Dmitry Lovetsky, Associated Press
DONETSK, Ukraine — Deep strains emerged Thursday in the ranks of Ukraine's pro-Russia insurgents, as dozens of militiamen turned in their weapons in disgust at Russian inaction and bickering broke out between rebel factions.
In the past two weeks, Ukrainian government troops have halved the amount of territory held by the rebels and grow better equipped and more confident by the day. Once fearful of losing further sections of Ukraine to neighboring Russia, they have shifted their strategy to containing the insurgents, whose pleas to join Russia have been ignored by President Vladimir Putin.
Pushed back into Ukraine's eastern industrial city of Donetsk, the pro-Russia militias appear to be focusing their efforts now on hit-and-run operations, bombing transportation links and bracing for more Ukrainian government troop incursions.
The Ukrainian forces plan to blockade Donetsk and Luhansk — another key rebel stronghold — although they remain unable to fully secure the porous border with Russia, where the insurgency has drawn much of its manpower.
Ukraine says Moscow is arming and supporting the rebels, charges it has denied.
Signs of a rift within the rebellion emerged Thursday after the head of the influential Vostok battalion announced he would not submit to the command of the military leader of the separatist Donetsk People's Republic, Igor Girkin.
Girkin, a Russian better known by his assumed surname Strelkov, has attained hero status among supporters of the insurgency. Ukrainian authorities have identified him as a former Russian military intelligence agent active in taking over Crimea before Russia annexed it in March.
Yet he also has been criticized by some for leading the rebel withdrawal last weekend from the eastern city of Slovyansk, 110 kilometers (70 miles) north of Donetsk, reportedly to protect civilian lives.
Vostok commander Alexander Khodakovsky alluded to that in his remarks Thursday.
"There cannot be a single leader giving orders," he declared. "Because if Strelkov suddenly decides what he wants is — in the interests of protecting the lives of Donetsk citizens and the lives of militiamen — to abandon Donetsk, then we will not follow his orders."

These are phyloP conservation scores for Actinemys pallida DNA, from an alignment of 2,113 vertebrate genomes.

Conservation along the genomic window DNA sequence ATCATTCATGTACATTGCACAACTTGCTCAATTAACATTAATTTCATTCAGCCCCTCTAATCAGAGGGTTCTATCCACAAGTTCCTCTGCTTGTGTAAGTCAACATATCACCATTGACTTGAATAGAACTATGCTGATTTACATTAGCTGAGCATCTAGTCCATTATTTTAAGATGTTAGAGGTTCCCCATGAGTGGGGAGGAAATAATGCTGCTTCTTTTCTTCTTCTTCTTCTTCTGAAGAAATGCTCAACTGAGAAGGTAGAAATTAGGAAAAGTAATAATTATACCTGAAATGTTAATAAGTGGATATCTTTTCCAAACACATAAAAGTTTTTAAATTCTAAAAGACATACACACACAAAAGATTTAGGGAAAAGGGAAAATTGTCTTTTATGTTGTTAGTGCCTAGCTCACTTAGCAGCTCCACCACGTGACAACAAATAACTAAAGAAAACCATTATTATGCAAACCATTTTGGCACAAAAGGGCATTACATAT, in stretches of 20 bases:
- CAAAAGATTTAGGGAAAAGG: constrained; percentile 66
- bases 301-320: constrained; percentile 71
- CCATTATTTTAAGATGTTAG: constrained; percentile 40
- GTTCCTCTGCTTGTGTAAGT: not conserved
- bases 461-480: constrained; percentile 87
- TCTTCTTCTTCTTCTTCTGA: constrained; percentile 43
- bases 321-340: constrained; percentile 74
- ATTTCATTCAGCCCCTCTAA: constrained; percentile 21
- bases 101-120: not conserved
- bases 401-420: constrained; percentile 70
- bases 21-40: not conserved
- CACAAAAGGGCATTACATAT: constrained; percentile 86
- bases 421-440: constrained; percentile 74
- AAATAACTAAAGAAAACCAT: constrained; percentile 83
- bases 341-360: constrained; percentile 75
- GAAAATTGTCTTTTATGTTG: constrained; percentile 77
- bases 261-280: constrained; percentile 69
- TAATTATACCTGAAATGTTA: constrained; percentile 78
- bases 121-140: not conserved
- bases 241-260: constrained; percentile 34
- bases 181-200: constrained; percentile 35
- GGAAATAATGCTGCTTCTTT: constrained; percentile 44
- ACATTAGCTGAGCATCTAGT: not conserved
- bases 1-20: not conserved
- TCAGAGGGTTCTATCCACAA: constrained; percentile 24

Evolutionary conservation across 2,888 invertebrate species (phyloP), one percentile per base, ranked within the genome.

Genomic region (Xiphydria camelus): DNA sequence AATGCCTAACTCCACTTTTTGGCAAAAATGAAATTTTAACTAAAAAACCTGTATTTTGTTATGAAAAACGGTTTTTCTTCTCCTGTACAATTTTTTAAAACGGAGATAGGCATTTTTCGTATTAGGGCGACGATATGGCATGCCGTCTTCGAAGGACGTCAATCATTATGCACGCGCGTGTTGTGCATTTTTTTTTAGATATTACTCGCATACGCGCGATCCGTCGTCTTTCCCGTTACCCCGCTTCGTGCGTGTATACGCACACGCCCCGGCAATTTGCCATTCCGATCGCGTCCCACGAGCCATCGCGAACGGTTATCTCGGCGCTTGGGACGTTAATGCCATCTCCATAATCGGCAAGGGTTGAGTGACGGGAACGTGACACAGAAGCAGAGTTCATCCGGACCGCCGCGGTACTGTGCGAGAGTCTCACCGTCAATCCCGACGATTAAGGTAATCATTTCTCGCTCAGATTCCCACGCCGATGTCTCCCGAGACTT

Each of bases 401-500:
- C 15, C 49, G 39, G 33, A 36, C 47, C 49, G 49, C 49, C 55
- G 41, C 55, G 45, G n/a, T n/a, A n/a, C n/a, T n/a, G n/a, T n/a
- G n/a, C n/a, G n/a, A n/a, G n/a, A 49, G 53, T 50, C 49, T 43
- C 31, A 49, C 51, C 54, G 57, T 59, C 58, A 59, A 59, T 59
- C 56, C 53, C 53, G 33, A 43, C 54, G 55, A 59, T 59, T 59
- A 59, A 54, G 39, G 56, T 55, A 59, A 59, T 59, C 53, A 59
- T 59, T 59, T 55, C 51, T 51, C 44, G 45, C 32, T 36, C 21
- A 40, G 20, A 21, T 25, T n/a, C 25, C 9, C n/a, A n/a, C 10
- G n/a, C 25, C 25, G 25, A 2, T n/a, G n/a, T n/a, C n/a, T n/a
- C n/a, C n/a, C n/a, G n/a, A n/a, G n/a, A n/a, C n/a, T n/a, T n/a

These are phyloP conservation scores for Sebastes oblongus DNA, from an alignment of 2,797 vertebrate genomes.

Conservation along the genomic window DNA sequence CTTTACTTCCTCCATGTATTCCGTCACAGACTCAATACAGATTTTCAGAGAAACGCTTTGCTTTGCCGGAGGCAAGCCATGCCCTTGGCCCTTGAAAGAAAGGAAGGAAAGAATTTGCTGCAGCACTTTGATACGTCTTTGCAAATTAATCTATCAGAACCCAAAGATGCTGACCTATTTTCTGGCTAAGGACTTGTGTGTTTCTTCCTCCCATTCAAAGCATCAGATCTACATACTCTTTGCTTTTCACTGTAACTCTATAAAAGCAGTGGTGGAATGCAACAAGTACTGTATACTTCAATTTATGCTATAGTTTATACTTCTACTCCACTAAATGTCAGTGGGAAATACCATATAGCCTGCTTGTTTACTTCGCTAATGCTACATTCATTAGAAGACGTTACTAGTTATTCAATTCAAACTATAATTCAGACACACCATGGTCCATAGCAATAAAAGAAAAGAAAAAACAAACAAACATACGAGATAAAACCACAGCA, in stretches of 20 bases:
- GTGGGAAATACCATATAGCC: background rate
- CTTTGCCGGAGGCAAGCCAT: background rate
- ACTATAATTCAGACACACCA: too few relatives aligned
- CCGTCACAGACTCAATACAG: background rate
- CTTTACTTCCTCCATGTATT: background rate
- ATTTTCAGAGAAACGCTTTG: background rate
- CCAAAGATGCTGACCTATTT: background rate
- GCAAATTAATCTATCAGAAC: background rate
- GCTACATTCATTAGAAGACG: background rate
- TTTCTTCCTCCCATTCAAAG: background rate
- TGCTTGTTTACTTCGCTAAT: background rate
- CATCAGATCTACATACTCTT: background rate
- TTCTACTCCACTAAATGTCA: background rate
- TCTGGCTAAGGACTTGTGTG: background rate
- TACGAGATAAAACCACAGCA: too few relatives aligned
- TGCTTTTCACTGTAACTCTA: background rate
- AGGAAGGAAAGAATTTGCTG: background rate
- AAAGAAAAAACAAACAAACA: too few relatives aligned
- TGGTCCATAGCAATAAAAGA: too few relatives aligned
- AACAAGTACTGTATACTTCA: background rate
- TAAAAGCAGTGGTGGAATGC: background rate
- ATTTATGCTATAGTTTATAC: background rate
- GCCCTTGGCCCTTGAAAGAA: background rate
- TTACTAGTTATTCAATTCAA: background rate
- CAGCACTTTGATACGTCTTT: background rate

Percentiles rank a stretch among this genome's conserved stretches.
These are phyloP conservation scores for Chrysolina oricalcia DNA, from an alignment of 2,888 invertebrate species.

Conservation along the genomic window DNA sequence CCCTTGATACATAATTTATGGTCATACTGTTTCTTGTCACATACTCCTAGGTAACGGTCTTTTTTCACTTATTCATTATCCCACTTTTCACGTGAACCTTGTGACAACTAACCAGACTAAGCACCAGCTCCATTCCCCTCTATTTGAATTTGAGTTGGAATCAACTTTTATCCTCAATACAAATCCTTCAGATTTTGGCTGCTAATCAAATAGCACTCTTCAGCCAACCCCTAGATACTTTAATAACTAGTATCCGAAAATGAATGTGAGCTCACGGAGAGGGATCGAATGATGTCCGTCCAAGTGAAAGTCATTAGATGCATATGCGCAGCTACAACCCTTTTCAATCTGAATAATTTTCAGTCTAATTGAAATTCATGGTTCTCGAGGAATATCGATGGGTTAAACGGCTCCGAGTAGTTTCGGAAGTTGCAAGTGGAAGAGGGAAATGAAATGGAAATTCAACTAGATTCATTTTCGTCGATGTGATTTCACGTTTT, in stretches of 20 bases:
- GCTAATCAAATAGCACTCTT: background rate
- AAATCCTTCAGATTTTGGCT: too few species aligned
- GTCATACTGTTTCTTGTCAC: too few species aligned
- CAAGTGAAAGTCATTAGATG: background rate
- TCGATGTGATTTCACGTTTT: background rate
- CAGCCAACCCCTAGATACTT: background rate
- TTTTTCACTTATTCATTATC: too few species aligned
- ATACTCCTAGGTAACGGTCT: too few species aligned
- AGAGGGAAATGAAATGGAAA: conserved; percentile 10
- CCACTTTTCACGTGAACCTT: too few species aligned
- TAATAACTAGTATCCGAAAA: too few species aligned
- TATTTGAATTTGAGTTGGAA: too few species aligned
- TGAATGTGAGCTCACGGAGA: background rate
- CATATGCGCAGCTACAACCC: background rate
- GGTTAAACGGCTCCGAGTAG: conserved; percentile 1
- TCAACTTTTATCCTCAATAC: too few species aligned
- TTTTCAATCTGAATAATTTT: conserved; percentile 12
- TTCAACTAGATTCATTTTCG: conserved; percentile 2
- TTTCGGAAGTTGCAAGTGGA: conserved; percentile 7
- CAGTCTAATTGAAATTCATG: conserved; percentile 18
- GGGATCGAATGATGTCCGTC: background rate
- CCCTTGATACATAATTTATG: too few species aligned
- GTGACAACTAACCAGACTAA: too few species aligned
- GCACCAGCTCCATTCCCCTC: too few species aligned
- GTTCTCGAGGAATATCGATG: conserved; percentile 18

Khodakovsky was speaking in Makiivka, a town just outside Donetsk, where his men have relocated to after a reported falling-out with Strelkov.
The ill-feeling also appears to have been due to disappointment over the rebels' perception that Russia has done too little to help them.
"Strelkov is a military officer of non-local domicile, while we are locals and will not, therefore, allow the people of Donetsk to remain without our support and protection," Khodakovsky said.
Strelkov could go back to Russia whenever he wanted, he noted.
In another sign of deteriorating morale among the rebels, several dozen militia fighters garrisoned in a university dorm in Donetsk abandoned their weapons and fatigues in their rooms Thursday.
"Russia abandoned us. The leadership is bickering. They promise us money but don't pay it. What's the point of fighting?" said 29-year old Oleg, a former miner who served in the Kalmius battalion.
Oleg, who declined to give his surname for fear of being punished for desertion, said he had served in the militia for a month and planned to go home to Makiivka.
Strelkov has admitted facing substantial difficulties enlisting the support of the locals in eastern Ukraine.
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